ever have one of those years?

I know the year’s not done, but in the words of the reigning Queen Elizabeth, thus far mine’s been an “annus horribilis.” I’m not complaining, well maybe a tad. It’s more that I’m amazed at being blindsided by events over which I’ve had no control. I’m sure I speak for every one of us.

For me the chain of events began in late Fall when my daughter returned home for health reasons. As her mom I naturally felt the time with us was not just about physical healing. I knew it included emotional, spiritual and mental care as well. Her inner wellness was just as crucial as her external wellness. That for me meant making the journey with her. I felt her lows, and I reveled in her ascents back to normalcy. But it was a roller coaster ride for sure. And while I made certain that she had all kinds of support, I thought I could go it alone. Of course I reached out to my husband and friends, but moms tend to take on more than they can sustain. I didn’t know I had, until my daughter left.

Illness came calling almost as soon as our daughter boarded her flight home. I was laid up for weeks battling digestive, as well as respiratory ailments. At the time my husband was away on a business trip. Not being able to get out of the house for stretches at a time, my spirits were stretched thin, very thin. Not getting to exercise class regularly didn’t help.

Deciding to have physical therapy for chronic upper back, shoulder and neck pain once I felt well enough, got the endorphins moving. The sun seemed to be smiling down upon me once again as I got outdoors, breathing deeply of fresh air and renewed hope for better days ahead. Of course Christmas needed to go back into plastic, storage bins, but I hadn’t the strength yet for that monstrous chore. It would have to wait until I returned from our trip to see our daughter perform. But I wasn’t prepared for what awaited me 3,000 miles away.

Almost from the get-go, our family was engulfed in a discussion of differing opinions. Any mother of a young adult knows we must tread lightly with our opinions. Yes, I want her to know how I feel, but I don’t want to live her life. At 61, I don’t want to live mine, AND hers. Been there, done that, don’t want to do it again. Besides, she’s very capable of living her own life. But it’s very difficult not wanting to share my decades of experience, in the hopes that she won’t make my mistakes. Needless to say our family endured a few days of tip-toeing around one another. In the midst of it all, my husband left on another business trip. And he’s usually the neutral party. After a day or so, and much discussion, my daughter and I resumed our loving, BFF status.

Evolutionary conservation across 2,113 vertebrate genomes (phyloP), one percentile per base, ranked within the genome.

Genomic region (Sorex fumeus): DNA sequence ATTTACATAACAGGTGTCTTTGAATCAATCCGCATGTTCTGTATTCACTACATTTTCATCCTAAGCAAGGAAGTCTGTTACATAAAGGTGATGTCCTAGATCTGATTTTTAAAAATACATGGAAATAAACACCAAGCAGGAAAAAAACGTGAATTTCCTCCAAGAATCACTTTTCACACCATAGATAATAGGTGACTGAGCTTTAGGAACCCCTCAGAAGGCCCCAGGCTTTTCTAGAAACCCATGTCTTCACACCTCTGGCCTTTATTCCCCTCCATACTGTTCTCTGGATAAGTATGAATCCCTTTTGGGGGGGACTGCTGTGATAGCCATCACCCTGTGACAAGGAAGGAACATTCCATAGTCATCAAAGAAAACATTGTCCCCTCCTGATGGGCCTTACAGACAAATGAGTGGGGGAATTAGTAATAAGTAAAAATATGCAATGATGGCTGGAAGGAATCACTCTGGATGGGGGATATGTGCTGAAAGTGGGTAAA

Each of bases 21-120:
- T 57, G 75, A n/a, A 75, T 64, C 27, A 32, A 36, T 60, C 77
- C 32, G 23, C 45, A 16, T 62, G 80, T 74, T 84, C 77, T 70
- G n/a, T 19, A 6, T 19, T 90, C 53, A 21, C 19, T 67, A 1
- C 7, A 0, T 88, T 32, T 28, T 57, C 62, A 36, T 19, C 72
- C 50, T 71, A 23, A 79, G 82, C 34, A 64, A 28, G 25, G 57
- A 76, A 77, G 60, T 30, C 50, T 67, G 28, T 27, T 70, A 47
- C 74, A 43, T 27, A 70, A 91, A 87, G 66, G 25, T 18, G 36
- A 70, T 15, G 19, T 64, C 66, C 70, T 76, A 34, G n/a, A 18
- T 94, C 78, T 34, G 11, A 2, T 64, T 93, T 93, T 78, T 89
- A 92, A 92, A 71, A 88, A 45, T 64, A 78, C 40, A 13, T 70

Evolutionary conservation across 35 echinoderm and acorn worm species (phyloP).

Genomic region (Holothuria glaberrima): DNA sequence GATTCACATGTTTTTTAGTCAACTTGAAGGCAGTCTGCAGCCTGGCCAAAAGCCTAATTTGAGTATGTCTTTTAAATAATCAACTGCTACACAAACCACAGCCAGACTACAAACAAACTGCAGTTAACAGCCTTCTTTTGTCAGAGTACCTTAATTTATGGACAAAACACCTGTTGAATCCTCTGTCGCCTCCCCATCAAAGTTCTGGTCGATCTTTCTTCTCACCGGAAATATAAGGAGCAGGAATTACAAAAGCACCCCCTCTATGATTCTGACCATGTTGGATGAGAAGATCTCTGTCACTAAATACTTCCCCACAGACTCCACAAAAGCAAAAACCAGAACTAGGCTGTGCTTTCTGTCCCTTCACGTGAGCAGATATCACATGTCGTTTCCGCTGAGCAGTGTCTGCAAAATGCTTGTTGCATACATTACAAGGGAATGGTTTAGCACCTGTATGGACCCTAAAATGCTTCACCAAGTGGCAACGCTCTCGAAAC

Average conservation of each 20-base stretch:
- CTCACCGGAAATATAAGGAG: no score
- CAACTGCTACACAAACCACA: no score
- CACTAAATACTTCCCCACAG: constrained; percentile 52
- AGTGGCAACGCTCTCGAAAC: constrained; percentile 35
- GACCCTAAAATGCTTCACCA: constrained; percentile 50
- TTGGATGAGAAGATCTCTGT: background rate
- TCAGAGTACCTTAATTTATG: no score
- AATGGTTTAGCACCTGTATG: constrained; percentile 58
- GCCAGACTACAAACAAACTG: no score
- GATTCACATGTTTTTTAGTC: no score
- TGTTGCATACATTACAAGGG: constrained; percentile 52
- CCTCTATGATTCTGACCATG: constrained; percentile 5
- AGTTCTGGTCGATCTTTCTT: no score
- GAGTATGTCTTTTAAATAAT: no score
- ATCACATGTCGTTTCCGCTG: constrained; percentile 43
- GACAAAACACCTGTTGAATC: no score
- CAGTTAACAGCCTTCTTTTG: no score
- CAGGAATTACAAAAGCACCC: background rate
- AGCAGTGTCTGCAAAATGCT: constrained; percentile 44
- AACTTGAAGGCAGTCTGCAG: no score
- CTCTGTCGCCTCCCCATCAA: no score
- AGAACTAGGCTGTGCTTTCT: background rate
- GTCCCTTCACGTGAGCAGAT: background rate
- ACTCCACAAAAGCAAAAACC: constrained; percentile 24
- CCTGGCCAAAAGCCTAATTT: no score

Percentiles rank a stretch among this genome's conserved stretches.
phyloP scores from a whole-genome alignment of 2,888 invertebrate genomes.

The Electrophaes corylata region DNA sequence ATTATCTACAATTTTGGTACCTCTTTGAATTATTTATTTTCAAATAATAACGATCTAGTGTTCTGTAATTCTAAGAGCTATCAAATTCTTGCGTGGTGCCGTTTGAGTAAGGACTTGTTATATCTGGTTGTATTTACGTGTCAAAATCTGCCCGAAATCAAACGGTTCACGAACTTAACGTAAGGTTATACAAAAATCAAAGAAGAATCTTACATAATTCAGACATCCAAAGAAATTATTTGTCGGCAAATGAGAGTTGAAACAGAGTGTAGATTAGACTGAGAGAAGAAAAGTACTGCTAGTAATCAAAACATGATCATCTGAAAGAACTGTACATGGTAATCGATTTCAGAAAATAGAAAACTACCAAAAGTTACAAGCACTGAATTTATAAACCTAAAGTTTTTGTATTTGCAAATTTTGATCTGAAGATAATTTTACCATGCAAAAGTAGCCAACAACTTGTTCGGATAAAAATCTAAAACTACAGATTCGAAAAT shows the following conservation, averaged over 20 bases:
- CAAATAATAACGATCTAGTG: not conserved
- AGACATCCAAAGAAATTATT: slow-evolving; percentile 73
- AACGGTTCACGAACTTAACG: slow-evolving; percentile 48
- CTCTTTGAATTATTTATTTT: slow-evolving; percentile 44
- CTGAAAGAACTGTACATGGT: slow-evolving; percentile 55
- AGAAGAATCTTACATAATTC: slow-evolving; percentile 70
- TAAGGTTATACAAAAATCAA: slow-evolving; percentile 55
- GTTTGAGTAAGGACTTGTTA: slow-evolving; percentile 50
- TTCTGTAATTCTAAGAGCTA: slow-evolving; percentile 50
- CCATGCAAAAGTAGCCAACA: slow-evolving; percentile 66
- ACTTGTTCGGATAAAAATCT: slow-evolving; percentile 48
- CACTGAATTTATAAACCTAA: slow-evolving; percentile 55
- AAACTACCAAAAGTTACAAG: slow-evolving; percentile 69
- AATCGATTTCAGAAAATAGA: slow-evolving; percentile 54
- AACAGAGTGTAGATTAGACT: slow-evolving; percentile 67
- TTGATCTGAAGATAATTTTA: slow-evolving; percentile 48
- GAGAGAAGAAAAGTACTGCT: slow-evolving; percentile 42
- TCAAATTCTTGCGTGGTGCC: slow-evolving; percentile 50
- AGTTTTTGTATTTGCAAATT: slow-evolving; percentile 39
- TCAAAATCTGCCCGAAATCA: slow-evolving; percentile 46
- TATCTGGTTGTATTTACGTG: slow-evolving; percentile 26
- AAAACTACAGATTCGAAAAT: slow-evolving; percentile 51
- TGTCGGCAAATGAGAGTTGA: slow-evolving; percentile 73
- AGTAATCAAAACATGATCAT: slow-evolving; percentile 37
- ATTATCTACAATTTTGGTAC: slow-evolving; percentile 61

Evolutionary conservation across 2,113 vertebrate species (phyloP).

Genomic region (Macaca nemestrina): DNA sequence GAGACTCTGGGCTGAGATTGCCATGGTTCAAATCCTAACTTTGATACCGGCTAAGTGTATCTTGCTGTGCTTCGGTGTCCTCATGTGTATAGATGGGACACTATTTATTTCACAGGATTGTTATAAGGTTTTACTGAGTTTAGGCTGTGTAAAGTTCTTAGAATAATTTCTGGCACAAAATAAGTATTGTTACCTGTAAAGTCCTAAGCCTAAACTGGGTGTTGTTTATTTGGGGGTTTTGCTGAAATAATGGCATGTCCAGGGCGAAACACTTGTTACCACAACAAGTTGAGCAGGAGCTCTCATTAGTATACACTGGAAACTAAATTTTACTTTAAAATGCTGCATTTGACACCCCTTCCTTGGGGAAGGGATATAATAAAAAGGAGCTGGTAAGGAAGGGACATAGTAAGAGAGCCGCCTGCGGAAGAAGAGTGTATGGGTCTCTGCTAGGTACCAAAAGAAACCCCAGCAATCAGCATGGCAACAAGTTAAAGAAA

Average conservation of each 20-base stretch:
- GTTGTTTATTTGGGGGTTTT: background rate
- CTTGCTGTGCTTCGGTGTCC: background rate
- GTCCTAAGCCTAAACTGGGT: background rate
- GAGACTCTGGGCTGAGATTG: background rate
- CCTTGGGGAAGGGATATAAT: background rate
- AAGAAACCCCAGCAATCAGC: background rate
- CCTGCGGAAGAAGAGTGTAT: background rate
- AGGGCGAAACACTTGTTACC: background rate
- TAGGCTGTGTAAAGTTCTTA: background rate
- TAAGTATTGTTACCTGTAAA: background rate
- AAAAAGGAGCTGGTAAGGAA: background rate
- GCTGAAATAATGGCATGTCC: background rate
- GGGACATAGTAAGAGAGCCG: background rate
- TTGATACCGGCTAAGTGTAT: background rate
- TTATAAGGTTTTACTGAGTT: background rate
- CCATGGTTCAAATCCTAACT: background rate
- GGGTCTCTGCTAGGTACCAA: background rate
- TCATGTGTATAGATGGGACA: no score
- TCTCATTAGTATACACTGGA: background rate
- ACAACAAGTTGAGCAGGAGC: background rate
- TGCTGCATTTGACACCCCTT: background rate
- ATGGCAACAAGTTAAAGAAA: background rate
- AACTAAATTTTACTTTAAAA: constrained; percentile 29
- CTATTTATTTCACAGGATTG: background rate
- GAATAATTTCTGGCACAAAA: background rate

Throughout the ordeal, the flu was brewing in my daughter’s gut. She danced sick, endured our brouhaha, and finally succumbed. The weekend after her performance I took her to the ER with a migraine headache that included dizziness, nausea, and mild vomiting. We sat in the lobby with many, other sick people waiting our turn to be seen, first by the insurance clerk and then the nurse, and then the doctor. Our visit began at 4:30 p.m. on Sunday, and didn’t end until 11 p.m. that night. The best part for my daughter was the last hour-and-a-half, when she slept like a baby because of the Benadryl she was getting intravenously. At that point, I was so light-headed, not having eaten since breakfast. Once I told the nurse about my hunger, she and the doctor wrapped things up pretty quickly. Once we got home, my daughter fell into bed, immediately dozing off again. I proceeded to raid the icebox. I know, my age is showing, but “icebox” somehow seems more apropos than “refrigerator.” Maybe because it makes me feel like a kid again, when MY mom did the worrying.

With my daughter sleeping in the next morning, I felt life was finally back on track, so I sat down to blog on my laptop at her dining table. Mindlessly writing, enjoying the moment, I surfed the internet for a picture to add to my post. As soon as I clicked on a photo of a picturesque beach on Maui, all Hell seemed to break loose. Those words blinking incessantly before me “virus, virus, virus’ will forever be emblazoned on my brain. Waking my daughter, together we wend our way through Hell, and back. Trying to buy a pop-up anti-virus security product, “system tool,” only got us more viruses. In fact, the laptop screen went entirely red with “VIRUS” glaring at us in huge, black letters. Using my daughter’s computer we sought online help. We found Tech Pros whose opening page warned of “system tool” being a scam. A half-hour’s drive away, we left my poor, inundated laptop in the hands of the experts..